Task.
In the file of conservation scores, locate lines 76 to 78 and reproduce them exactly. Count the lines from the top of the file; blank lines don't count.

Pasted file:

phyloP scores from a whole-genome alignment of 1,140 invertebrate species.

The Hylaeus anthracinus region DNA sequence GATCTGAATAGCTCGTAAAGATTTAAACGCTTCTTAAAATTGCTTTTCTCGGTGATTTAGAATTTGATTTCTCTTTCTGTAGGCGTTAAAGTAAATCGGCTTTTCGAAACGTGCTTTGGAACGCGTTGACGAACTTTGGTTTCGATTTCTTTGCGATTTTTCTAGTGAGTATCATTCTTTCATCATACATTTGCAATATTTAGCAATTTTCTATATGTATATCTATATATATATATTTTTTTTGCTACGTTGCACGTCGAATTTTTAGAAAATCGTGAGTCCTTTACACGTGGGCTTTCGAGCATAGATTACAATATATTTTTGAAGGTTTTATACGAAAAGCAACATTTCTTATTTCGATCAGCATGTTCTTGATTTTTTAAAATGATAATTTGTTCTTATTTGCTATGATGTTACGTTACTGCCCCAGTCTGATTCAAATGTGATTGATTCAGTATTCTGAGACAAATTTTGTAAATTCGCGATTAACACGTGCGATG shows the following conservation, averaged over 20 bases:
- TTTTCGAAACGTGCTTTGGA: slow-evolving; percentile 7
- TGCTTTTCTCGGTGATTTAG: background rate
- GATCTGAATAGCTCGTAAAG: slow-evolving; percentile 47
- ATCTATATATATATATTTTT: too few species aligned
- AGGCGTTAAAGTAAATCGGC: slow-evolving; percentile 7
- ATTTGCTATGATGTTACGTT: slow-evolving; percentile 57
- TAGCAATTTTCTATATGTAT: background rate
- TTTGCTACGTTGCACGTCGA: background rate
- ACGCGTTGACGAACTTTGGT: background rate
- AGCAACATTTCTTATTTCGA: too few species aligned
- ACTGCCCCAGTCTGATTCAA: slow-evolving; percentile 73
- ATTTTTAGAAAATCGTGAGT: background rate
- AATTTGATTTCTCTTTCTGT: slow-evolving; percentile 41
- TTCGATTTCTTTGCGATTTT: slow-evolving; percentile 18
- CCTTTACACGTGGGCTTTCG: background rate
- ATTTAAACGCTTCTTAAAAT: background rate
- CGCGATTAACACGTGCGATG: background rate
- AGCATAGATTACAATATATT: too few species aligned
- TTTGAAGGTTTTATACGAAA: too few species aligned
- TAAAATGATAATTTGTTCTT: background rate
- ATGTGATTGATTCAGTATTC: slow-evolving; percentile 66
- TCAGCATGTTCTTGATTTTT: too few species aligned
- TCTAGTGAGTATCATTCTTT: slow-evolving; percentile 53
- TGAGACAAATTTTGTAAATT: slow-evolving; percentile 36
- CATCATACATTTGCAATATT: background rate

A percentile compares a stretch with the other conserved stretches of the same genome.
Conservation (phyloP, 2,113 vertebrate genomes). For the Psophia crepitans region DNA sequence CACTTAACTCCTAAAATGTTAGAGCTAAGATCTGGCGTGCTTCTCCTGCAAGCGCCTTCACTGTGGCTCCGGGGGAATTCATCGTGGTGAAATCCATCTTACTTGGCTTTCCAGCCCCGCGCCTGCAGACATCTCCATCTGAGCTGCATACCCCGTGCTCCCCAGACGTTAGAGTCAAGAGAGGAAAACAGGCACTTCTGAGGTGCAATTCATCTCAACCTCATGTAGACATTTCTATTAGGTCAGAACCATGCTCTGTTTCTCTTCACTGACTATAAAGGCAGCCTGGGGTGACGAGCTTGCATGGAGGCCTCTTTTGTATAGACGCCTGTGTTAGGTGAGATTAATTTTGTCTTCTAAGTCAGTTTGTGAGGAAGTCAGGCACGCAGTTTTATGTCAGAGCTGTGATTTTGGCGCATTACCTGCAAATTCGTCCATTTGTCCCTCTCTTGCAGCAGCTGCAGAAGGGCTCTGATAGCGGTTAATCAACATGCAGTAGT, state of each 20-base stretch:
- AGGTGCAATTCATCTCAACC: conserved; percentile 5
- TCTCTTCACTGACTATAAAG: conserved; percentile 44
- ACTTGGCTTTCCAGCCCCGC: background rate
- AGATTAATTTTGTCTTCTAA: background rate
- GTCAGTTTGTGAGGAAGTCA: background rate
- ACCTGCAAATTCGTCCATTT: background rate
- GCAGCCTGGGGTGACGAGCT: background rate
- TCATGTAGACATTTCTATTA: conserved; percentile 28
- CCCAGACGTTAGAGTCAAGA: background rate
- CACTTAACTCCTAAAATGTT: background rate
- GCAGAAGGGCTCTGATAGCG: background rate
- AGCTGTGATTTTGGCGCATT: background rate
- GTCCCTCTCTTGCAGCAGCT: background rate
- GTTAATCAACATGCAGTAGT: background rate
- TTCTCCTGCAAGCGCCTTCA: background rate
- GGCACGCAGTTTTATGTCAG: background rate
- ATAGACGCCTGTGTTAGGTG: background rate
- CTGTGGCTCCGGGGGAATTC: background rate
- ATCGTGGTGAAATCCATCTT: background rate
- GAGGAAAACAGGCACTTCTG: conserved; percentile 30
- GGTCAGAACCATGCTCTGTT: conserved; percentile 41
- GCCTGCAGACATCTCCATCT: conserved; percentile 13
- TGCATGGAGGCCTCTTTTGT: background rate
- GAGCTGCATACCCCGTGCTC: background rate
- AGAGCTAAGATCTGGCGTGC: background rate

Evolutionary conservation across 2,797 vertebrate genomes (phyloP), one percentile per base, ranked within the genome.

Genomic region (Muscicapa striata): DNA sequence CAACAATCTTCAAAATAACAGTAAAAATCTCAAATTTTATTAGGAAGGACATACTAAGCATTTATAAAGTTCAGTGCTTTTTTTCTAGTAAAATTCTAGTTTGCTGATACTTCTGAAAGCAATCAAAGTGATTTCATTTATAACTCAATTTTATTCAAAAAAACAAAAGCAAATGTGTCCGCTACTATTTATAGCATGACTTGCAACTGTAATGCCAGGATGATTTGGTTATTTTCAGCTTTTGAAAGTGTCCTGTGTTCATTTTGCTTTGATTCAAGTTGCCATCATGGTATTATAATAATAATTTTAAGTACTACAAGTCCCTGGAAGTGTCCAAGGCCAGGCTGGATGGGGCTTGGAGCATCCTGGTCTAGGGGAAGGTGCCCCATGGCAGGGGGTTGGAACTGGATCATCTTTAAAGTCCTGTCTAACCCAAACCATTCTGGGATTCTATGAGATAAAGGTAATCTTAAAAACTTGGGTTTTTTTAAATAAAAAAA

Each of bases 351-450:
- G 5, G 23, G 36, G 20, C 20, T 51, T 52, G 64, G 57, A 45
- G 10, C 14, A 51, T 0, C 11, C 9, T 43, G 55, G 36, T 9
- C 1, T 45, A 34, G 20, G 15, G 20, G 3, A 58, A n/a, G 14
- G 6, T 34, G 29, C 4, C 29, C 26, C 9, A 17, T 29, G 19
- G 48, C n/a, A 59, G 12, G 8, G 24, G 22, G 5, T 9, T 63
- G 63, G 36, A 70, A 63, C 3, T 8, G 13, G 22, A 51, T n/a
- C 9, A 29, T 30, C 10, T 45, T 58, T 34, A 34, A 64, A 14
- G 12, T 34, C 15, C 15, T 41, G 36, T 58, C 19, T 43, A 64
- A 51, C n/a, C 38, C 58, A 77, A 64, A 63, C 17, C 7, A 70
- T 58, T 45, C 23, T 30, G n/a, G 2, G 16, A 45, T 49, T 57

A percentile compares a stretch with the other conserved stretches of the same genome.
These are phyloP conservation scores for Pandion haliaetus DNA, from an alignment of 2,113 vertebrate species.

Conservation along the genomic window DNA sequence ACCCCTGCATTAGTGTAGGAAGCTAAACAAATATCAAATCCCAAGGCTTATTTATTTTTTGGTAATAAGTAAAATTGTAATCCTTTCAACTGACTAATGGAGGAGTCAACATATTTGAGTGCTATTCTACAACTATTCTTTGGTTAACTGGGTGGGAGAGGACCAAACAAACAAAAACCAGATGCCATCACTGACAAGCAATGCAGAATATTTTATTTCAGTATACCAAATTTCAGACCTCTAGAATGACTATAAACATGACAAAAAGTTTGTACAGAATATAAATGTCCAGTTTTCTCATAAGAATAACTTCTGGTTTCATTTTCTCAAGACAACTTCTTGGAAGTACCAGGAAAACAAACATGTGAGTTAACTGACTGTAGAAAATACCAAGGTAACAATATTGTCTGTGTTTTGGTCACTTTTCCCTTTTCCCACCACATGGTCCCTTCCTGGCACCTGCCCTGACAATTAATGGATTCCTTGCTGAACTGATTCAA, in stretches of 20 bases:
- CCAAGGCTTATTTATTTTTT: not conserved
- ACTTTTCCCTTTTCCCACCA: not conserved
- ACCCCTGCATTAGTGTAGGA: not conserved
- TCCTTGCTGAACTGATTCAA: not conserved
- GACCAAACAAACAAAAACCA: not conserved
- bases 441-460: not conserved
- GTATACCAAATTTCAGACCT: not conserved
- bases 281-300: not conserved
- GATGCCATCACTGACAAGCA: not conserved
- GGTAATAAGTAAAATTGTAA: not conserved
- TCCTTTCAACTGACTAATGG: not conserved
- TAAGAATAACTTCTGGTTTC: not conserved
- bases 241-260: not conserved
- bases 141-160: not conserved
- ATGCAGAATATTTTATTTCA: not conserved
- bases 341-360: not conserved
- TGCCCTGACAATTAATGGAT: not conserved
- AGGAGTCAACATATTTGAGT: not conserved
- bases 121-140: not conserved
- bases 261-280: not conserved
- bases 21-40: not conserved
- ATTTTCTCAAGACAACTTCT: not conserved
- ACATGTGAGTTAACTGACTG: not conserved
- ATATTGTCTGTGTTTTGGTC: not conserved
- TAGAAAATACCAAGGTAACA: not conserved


- bases 441-460: not conserved
- GTATACCAAATTTCAGACCT: not conserved
- bases 281-300: not conserved